From Central Asia to the world: Digitalization drive pushes new biometric startups
Nestled between large countries such as India, China and Russia, Central Asia has long suffered from poor connections — both physically and digitally. But over the past years, the region has been investing in its digital infrastructure, including its biometric industry with startups now expanding across the world.
A big impetus for this was the COVID-19 pandemic which hastened the introduction of digital services. But the region is also seeing attention rise for domestic products after Russia’s invasion of Ukraine.
Central Asia used to be the default market for Russian companies, including facial recognition firms such as VisionLabs or Ntechlab, says Uakhat Bastimiyev, co-founder of Kazakhstani biometric verification provider Verigram.
“In our region, we have a big impact from companies from Ukraine, Belarus and Russia because we are near them and historically, we’re ex-USSR countries,” he says.
But as sanctions and increased scrutiny hit many Russian technology companies, the financial sector in Central Asia has turned towards local solutions. Verigram is now trying to compete with big names, Bastimiyev adds. Its algorithms have been assessed by NIST, and are in the top 10 in the wild category as of April 21.
With 70 million people interspersed across five countries, the region is relatively small and crowded. But thanks to public sector investment in e-government projects, the biometrics industry has been rising.
The regional leader is Kazakhstan which ranks 28th in the UN E-Government Survey 2022 with the highest EGDI (E-Government Development Index) values. The country aims to be among the top 30 developed countries in the world by 2050.
“As a country, we’re pouring a lot of money into so-called e-government,” says Bastimiyev.
In 2020, the National Bank of Kazakhstan launched a remote biometric identification service allowing citizens to access commercial financial services. The launch allowed banks to open accounts remotely for crediting social benefits during the pandemic. About 2.5 million Kazakh citizens can now access over 400 public services through the eGov Mobile application only using biometrics.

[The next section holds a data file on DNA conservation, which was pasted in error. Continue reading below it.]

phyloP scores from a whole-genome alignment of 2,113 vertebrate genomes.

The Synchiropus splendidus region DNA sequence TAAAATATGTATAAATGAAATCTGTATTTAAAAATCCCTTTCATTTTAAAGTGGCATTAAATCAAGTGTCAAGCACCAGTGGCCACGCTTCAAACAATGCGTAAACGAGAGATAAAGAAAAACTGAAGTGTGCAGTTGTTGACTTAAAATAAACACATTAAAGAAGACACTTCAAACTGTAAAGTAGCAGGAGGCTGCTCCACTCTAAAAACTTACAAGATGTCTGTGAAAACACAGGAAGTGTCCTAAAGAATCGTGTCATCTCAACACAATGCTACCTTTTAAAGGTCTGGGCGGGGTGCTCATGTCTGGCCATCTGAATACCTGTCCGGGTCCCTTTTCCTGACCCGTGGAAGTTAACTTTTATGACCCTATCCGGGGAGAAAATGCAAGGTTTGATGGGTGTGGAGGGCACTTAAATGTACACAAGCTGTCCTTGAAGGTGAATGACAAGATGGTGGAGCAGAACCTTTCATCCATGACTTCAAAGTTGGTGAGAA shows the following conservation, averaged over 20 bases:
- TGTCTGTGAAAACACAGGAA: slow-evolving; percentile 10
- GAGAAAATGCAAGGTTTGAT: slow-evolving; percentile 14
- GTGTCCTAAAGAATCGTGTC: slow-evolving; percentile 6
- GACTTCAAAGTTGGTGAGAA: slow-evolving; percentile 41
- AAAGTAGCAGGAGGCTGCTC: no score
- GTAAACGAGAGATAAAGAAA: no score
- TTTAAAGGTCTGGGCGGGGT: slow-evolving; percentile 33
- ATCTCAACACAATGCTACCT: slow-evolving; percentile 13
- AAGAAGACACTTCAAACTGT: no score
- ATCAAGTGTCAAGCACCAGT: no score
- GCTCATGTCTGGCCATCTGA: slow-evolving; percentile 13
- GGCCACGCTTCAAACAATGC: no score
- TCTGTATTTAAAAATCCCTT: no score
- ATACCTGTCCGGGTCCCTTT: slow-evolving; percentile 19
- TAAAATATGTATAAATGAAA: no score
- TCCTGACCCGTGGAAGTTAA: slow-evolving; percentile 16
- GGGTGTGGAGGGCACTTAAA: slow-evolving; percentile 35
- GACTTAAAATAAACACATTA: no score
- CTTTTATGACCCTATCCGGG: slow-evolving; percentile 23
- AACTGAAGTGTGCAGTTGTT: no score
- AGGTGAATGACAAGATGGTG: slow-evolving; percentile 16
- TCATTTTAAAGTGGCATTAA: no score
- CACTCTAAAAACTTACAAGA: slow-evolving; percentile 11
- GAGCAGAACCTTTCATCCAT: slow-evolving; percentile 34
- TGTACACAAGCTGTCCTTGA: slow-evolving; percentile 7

Biometric technologies have also become widespread in the banking sector. With the help of the business sector, the country has moved towards a cashless economy, with more than 74 percent of transactions now being cashless.
Although lagging behind Kazakhstan, other Central Asian countries are also investing in digital strategies. The Digital Kyrgyzstan 2019-2023 strategy plans to provide 80 percent of public services online. Among the last in the region to follow in digital public services investment was Uzbekistan, which launched its Digital Uzbekistan 2030 strategy in 2020. It plans to digitize all of its government services by 2026.
More investment into digital services may come from global players: While China is expanding its presence with its Digital Silk Road strategy, the European Union has been promoting digital cooperation through the EU-Central Asia Digital Connectivity initiative. The World Bank has been working on digital infrastructure through its Digital CASA Regional Program and the Eurasian Economic Union (EAEU) is carrying out its Digital Agenda until 2025.
Companies like Verigram are now expanding from Kazakhstan to other countries. Alongside striking cooperation deals with a local division of Dutch telecommunications giant Veon, Japan Tobacco International (JTI) and Cisco, Verigram has expanded into neighboring countries such as Kyrgyzstan and Uzbekistan. The company’s next stop is South-East Asia where it is already conducting pilots.
“We’ll probably go a little further with Uzbekistan because right now it’s having a kind of boom in a lot of economic sectors and financial industry but last year, we also started to think about going global and becoming an international company,” says Bastimiyev.